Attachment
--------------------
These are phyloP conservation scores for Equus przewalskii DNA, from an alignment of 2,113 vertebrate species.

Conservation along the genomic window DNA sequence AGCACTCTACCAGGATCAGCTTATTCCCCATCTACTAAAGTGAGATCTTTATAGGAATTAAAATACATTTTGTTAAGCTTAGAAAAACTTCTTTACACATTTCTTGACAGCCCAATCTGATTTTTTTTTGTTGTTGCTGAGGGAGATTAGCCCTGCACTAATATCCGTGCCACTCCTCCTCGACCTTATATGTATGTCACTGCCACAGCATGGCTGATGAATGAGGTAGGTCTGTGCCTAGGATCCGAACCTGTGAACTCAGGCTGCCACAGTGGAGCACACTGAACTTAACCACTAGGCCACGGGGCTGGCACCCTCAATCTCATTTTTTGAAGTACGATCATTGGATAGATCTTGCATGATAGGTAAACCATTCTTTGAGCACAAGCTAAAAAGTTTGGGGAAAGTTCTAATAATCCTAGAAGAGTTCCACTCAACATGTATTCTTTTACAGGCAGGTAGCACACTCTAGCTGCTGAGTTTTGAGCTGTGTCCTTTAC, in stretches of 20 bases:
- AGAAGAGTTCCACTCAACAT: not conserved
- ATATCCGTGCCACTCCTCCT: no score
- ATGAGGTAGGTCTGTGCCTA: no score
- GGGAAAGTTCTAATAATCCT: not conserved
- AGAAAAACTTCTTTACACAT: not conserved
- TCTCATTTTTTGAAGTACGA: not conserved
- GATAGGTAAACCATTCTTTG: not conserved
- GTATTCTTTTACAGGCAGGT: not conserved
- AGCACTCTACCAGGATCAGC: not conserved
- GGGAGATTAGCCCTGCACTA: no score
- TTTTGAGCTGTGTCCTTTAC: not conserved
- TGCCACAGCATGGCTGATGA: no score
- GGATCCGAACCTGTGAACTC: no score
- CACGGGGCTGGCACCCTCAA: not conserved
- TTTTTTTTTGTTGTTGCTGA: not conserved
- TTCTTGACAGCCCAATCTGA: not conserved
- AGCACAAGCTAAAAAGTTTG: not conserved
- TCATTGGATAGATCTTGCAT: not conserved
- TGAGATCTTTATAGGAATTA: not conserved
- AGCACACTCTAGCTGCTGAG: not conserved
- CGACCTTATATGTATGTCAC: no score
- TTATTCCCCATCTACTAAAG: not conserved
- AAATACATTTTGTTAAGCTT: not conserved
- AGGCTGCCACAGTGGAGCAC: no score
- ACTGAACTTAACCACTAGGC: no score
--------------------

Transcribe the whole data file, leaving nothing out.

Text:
These are phyloP conservation scores for Equus przewalskii DNA, from an alignment of 2,113 vertebrate species.

Conservation along the genomic window DNA sequence AGCACTCTACCAGGATCAGCTTATTCCCCATCTACTAAAGTGAGATCTTTATAGGAATTAAAATACATTTTGTTAAGCTTAGAAAAACTTCTTTACACATTTCTTGACAGCCCAATCTGATTTTTTTTTGTTGTTGCTGAGGGAGATTAGCCCTGCACTAATATCCGTGCCACTCCTCCTCGACCTTATATGTATGTCACTGCCACAGCATGGCTGATGAATGAGGTAGGTCTGTGCCTAGGATCCGAACCTGTGAACTCAGGCTGCCACAGTGGAGCACACTGAACTTAACCACTAGGCCACGGGGCTGGCACCCTCAATCTCATTTTTTGAAGTACGATCATTGGATAGATCTTGCATGATAGGTAAACCATTCTTTGAGCACAAGCTAAAAAGTTTGGGGAAAGTTCTAATAATCCTAGAAGAGTTCCACTCAACATGTATTCTTTTACAGGCAGGTAGCACACTCTAGCTGCTGAGTTTTGAGCTGTGTCCTTTAC, in stretches of 20 bases:
- AGAAGAGTTCCACTCAACAT: not conserved
- ATATCCGTGCCACTCCTCCT: no score
- ATGAGGTAGGTCTGTGCCTA: no score
- GGGAAAGTTCTAATAATCCT: not conserved
- AGAAAAACTTCTTTACACAT: not conserved
- TCTCATTTTTTGAAGTACGA: not conserved
- GATAGGTAAACCATTCTTTG: not conserved
- GTATTCTTTTACAGGCAGGT: not conserved
- AGCACTCTACCAGGATCAGC: not conserved
- GGGAGATTAGCCCTGCACTA: no score
- TTTTGAGCTGTGTCCTTTAC: not conserved
- TGCCACAGCATGGCTGATGA: no score
- GGATCCGAACCTGTGAACTC: no score
- CACGGGGCTGGCACCCTCAA: not conserved
- TTTTTTTTTGTTGTTGCTGA: not conserved
- TTCTTGACAGCCCAATCTGA: not conserved
- AGCACAAGCTAAAAAGTTTG: not conserved
- TCATTGGATAGATCTTGCAT: not conserved
- TGAGATCTTTATAGGAATTA: not conserved
- AGCACACTCTAGCTGCTGAG: not conserved
- CGACCTTATATGTATGTCAC: no score
- TTATTCCCCATCTACTAAAG: not conserved
- AAATACATTTTGTTAAGCTT: not conserved
- AGGCTGCCACAGTGGAGCAC: no score
- ACTGAACTTAACCACTAGGC: no score